It’s Oscar season, so chest-thumping advertising is everywhere.
You know the stuff – the full-page newspaper ads, the billboards, the online pop-ups, the prime-time television spots. With all-cap lettering and powerful fonts, they tout their Academy Award nominations, their Golden Globe wins and Screen Actor Guild awards and tell readers that critics called their movie “One of the best!”
Implied – and not so disguised when the ads contain the tag “For your consideration” – is that all those big-budget ads are vital to the campaigns to win over the hearts of academy voters and win the great Oscar chase.
Or are they?
Jim Fredrick, an associate professor at Chapman University’s
Dodge College of Film and Media Arts,
where he teaches entertainment marketing, says the campaigns are important but not for the reasons most people think. They’re largely intended to push up box office and show support for the talent behind them and the producers who backed them.
Can’t buy love
But don’t they influence voting members of the Academy of Motion Arts and Sciences at Oscar time? Just a little? What about the legendary Harvey Weinstein crusade for Shakespeare in Love? Fredrick smiles and shrugs.
“I think it’s hard to buy the love of 8,000 academy members who are voting for Best Picture,” Fredrick says. “I think the members have a very strong feeling that their vote counts, that they can’t be bought, that they can’t be swayed. When I go into a film, I’m in a dark place and I’m letting that movie win me over or not. And I don’t think ads do that. I just don’t.”
Besides, a far bigger slice of the marketing pie is dished up as an opening weekend nears, he says. Opening-weekend box office can launch or sink a movie, thanks in part to the speed of public opinion that floods social media on Friday night, even before the credits roll, he says.
That wasn’t always the case. A classic example, he says, is When Harry Met Sally, Castle Rock Entertainment’s first release, which opened slowly but blossomed into a fan favorite. It was released with a small marketing budget “when you didn’t throw so much money on an opening weekend and you counted on word of mouth,” Fredrick says. “You counted on seeing a line around the block at your theatre” to build momentum.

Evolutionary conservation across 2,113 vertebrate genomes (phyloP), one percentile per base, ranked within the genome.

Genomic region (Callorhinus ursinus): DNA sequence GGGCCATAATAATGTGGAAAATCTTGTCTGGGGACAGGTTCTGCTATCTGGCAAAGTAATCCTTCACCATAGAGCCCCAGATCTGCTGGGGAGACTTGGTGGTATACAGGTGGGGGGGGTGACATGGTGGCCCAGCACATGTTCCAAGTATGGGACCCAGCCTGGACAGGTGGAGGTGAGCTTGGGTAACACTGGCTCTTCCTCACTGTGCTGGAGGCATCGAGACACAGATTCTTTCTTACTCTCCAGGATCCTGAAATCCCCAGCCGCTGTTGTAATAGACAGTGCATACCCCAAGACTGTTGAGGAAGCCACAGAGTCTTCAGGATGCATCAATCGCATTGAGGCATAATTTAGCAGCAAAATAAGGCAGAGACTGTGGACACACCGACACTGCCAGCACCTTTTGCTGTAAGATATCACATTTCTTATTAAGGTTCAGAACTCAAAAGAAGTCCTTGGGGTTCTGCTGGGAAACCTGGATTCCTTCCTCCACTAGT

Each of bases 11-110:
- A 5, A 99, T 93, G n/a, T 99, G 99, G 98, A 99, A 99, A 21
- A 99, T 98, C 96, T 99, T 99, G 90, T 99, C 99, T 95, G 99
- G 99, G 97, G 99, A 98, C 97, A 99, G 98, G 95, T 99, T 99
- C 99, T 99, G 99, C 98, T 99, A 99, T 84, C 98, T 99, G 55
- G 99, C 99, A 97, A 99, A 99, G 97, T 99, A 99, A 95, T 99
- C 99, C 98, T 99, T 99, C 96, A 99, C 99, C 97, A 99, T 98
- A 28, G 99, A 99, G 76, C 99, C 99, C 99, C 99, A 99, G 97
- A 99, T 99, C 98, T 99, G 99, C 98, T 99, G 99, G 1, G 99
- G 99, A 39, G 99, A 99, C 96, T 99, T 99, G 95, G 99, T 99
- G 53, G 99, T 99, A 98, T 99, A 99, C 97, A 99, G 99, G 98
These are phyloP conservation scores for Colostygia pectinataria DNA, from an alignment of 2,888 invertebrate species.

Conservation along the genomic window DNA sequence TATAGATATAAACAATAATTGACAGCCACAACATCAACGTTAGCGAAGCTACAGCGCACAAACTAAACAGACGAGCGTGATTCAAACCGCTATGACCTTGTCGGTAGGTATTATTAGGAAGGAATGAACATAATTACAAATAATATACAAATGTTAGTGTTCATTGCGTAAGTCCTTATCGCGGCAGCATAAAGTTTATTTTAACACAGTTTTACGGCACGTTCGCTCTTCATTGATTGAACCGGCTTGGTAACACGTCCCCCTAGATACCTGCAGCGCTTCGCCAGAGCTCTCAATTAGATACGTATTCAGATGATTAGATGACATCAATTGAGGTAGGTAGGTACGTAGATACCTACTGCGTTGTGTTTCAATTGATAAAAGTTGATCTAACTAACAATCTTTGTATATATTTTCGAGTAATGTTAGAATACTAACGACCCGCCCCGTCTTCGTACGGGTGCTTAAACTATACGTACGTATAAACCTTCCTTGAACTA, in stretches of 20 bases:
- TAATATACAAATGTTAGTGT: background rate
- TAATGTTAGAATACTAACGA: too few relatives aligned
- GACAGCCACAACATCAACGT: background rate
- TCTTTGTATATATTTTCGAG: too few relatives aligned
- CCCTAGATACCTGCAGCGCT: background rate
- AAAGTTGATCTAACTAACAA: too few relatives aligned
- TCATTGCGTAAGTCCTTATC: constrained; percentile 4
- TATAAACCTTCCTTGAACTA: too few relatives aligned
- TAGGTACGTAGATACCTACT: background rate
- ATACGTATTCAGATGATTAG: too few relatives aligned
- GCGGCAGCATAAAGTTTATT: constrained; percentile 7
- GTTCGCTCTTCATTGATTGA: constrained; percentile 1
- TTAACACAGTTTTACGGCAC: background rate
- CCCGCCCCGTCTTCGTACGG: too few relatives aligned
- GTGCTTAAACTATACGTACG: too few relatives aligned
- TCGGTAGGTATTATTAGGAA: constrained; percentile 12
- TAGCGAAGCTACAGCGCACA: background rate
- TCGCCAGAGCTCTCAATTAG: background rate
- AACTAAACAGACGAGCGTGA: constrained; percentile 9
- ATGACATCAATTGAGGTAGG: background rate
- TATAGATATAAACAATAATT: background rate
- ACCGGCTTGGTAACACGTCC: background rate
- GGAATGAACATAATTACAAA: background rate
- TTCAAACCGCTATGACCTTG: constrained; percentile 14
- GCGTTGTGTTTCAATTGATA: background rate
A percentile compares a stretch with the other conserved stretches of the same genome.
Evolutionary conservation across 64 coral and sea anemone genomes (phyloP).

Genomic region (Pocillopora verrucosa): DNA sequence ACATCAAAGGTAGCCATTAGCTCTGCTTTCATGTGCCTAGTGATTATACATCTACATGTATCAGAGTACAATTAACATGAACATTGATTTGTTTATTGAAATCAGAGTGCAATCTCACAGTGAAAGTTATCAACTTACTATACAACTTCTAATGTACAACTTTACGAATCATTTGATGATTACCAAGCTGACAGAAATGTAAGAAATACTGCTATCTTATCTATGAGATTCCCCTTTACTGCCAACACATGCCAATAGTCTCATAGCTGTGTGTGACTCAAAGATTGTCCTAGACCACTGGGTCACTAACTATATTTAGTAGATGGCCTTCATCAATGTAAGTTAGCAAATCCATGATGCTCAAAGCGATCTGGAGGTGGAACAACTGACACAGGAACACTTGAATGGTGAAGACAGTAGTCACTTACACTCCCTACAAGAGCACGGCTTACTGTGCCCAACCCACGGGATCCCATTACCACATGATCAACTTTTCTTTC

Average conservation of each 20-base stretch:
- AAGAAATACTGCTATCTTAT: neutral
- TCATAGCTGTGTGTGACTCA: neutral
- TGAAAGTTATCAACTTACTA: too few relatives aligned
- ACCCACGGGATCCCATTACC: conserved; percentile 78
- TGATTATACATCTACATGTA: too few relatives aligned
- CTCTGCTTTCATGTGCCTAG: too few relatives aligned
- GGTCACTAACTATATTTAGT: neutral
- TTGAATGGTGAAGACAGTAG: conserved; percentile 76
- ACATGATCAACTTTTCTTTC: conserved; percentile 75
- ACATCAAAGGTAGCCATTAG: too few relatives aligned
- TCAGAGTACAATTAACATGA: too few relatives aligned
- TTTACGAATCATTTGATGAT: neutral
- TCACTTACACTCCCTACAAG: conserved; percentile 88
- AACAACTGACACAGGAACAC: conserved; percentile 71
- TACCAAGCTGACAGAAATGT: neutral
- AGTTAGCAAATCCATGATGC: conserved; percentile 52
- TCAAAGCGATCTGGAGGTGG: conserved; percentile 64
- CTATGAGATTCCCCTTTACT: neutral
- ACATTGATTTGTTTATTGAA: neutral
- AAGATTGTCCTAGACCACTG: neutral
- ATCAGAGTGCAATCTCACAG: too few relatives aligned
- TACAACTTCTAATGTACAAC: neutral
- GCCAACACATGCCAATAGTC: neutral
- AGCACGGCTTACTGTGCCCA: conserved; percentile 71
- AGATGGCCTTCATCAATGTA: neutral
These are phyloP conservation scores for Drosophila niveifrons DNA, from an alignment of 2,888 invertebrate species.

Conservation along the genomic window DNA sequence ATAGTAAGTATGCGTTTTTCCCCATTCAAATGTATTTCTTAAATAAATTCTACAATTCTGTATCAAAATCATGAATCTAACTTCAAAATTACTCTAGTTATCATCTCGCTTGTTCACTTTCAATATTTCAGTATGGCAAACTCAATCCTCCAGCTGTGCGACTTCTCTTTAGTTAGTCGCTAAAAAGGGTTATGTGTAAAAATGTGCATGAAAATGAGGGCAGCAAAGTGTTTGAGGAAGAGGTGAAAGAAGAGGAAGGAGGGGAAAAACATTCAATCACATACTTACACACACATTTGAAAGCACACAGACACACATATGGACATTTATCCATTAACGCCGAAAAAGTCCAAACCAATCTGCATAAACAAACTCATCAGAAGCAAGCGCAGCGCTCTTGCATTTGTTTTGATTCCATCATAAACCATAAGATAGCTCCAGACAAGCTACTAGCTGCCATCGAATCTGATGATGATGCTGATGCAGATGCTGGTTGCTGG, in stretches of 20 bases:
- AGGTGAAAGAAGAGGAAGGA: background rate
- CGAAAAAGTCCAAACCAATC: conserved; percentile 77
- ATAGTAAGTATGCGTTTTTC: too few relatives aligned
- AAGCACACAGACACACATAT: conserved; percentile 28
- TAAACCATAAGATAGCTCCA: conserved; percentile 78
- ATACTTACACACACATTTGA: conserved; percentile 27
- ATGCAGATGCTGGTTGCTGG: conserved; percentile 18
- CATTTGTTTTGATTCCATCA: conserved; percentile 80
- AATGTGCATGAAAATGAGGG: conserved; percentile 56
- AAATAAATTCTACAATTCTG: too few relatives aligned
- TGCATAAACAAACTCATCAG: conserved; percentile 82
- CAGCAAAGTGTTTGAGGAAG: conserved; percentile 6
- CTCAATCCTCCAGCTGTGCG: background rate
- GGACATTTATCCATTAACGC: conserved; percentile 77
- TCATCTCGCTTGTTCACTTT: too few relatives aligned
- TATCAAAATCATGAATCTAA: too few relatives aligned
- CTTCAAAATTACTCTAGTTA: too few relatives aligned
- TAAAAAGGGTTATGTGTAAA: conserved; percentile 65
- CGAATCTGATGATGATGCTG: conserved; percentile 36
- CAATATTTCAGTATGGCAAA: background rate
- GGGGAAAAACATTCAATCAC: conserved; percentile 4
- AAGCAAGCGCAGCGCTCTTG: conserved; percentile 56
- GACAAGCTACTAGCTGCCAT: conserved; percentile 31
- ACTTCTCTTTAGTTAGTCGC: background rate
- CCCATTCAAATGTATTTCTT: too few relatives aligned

That’s not to say that these Oscar campaigns don’t have their purpose.
Fredrick has been part of several, including those for Million Dollar Baby
and The Shawshank Redemption. But the campaigning timed for when Oscar nominations and final voting are underway are more akin to lauds and laurels for the producers, writers, directors and actors on behalf of the studios who want to keep working with the best of the best, he says.
“Talent is rare. You want to support them and show the love,” he says.
So if it’s talent everyone is celebrating, what explains the lack of diversity in Oscar awards and academy membership for women and people of color?
The academy’s predominantly white, male demographics are a problem that academy president Cheryl Boone Isaacs, an African-American and last semester’s filmmaker in residence at Dodge College, is working hard to correct, Fredrick says.
Sure-bet predictions? Not this year
But Fredrick is unconvinced that academy voters view movies with gender or race in mind. Story and creativity are the most important factors for his vote, and he suspects they are for many. Others place a higher value on the new thing, the film that pushes the craft to a new level and advances the both art and technique. “They probably voted for Gravity, as opposed to 12 Years a Slave,” he says.
This year he’s making no predictions about any categories, especially Best Picture.
“It’s a real toss up this year, which I think is a blast. There’s no Titanic that’s going to come in and blow everybody away,” he says. “My prediction changes by the minute this year.”